And it has to do with the writing. Sometimes I watch movies and think that the writer is some sort of evil genius because they seem to be inside my head, writing exactly what I want to hear, even though I don't know I wanted to hear it. The first season of Dexter did that. Mad Men does that.
Then there's the other kind of movie. The kind that has half-formed characters reciting ridiculousness that has you rolling your eyes so often you think you might have seen your brain at one point. Transformers gave me lots of glances at my own grey matter. So did Avatar.
Most stuff lies right in the middle. The stuff at the ends is easier to spot. But the thing about writing is that it's not what is written that is genius. It's the stuff that isn't written. The stuff that characters say without talking: the subtext. Good subtext makes a move great. It can also be very difficult to write, because oftentimes, people write their own lines in those pregnant pauses, and that's not always that the original writer intended. But in a way, that's okay. If someone is willing to invest enough in a character to imagine what's going on in their head, then the writer has accomplished something.
And yet, it's not all about the writer. What's written isn't always what you see. As writing guru Robert McKee says, "Don't mistake words for writing..." (see video here) Actors take what writers write, then make it real. Good actors make it better than it was before. So in the end, what you see on the screen is really just the essence of what was written.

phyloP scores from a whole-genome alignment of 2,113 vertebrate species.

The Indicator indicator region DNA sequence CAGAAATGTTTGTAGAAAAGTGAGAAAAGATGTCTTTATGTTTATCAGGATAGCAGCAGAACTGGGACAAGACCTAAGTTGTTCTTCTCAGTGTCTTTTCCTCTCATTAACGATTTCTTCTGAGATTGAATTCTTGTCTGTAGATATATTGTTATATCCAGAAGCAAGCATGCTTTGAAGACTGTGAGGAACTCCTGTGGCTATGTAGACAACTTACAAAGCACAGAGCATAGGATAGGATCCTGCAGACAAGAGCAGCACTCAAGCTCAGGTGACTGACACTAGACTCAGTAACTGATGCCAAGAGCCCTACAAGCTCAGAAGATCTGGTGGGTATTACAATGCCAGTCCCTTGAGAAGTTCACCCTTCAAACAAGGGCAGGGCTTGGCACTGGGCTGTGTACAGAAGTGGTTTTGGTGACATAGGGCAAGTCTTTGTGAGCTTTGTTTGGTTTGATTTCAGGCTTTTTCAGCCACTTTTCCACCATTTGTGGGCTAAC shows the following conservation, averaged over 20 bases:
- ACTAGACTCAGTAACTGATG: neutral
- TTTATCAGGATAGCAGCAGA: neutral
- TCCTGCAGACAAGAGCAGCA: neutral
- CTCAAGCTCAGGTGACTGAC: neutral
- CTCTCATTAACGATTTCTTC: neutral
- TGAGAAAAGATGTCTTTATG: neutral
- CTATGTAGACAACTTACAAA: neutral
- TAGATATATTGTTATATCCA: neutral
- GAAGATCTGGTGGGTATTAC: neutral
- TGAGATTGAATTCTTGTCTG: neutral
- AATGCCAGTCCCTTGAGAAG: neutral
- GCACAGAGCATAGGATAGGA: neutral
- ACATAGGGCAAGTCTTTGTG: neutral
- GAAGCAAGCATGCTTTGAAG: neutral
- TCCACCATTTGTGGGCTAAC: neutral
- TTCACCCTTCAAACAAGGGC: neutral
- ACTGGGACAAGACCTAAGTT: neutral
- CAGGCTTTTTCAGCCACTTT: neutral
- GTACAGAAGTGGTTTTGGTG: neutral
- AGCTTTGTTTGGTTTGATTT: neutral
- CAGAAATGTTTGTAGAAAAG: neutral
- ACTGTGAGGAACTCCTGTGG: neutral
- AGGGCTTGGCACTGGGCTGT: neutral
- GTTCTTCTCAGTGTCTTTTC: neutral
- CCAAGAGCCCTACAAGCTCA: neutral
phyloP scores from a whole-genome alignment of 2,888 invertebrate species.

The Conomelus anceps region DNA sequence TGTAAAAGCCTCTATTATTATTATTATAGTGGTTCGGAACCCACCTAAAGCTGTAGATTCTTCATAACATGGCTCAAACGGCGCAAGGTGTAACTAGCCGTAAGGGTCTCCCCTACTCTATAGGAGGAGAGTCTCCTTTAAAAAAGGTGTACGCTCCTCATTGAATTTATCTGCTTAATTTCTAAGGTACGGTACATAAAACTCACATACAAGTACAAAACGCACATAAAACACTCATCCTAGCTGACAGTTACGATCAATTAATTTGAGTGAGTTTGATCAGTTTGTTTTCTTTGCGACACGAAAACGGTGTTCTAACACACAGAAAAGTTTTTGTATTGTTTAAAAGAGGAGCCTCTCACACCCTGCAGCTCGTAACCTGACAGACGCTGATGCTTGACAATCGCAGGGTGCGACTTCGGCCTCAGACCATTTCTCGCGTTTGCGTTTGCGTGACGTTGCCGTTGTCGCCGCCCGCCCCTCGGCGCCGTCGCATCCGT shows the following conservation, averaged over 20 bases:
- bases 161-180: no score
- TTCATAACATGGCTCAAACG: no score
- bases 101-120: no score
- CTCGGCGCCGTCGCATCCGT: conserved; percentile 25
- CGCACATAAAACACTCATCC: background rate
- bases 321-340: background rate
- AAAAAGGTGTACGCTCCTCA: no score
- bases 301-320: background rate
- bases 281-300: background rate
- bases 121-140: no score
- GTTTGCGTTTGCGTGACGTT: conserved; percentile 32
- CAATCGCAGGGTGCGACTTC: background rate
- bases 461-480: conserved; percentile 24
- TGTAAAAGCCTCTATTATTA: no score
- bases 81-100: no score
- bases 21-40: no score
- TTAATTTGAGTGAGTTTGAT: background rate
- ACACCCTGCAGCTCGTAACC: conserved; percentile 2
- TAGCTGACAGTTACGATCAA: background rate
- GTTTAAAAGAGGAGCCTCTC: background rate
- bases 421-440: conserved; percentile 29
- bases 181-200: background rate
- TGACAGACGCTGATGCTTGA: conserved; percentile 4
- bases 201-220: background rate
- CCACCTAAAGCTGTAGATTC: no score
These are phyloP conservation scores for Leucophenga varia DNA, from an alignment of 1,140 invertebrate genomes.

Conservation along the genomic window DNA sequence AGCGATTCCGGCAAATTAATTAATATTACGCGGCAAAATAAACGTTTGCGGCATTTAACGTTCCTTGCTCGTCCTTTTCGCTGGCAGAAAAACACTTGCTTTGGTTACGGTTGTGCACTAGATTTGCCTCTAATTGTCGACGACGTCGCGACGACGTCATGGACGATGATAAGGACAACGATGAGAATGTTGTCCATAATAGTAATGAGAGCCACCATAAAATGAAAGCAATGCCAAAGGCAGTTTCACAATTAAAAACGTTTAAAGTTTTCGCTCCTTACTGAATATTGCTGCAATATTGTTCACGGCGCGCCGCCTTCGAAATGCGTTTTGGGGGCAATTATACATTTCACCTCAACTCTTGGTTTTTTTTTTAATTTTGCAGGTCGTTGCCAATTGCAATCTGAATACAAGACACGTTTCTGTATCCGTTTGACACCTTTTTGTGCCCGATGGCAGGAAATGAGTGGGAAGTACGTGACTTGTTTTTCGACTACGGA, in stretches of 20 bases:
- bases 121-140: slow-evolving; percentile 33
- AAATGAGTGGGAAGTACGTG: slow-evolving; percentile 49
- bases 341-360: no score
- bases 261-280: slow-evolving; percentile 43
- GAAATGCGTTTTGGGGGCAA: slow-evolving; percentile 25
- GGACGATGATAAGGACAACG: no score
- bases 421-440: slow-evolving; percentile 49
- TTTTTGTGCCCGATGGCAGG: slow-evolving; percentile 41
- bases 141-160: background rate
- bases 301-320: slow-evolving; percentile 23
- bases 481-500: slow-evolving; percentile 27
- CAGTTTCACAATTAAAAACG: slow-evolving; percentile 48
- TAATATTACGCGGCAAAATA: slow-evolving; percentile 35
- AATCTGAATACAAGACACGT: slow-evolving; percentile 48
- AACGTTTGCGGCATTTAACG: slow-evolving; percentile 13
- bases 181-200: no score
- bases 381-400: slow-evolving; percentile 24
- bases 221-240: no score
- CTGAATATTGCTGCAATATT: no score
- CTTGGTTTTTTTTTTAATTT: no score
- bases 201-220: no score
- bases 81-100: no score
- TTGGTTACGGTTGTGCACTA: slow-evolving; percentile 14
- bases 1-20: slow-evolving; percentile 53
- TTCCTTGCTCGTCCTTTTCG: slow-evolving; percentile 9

Lastly, writing screenplays is now turning a corner that doesn't really bode well for some. As with most industries, the powers that be are always looking for 'the sure thing' (no one told them that doesn't really exist). In order to find that sure thing, many in Hollywood have turned to fancy analysts, who comb through scripts (at a mighty hefty price, I might add) and suggest changes to the story that will make it more marketable, popular, or whatever it is that makes it the most money possible.
So, you can listen to the analysts, but there are also numerous gurus and experts that have about a bazillion tips and tricks for writing the best script possible. I'm guessing that the real thing is having a great idea, but being able to express it and tell a great story definitely has to happen. Here's guru John Truby with lots to say.
What is the best writing you remember in a movie? How about the worst?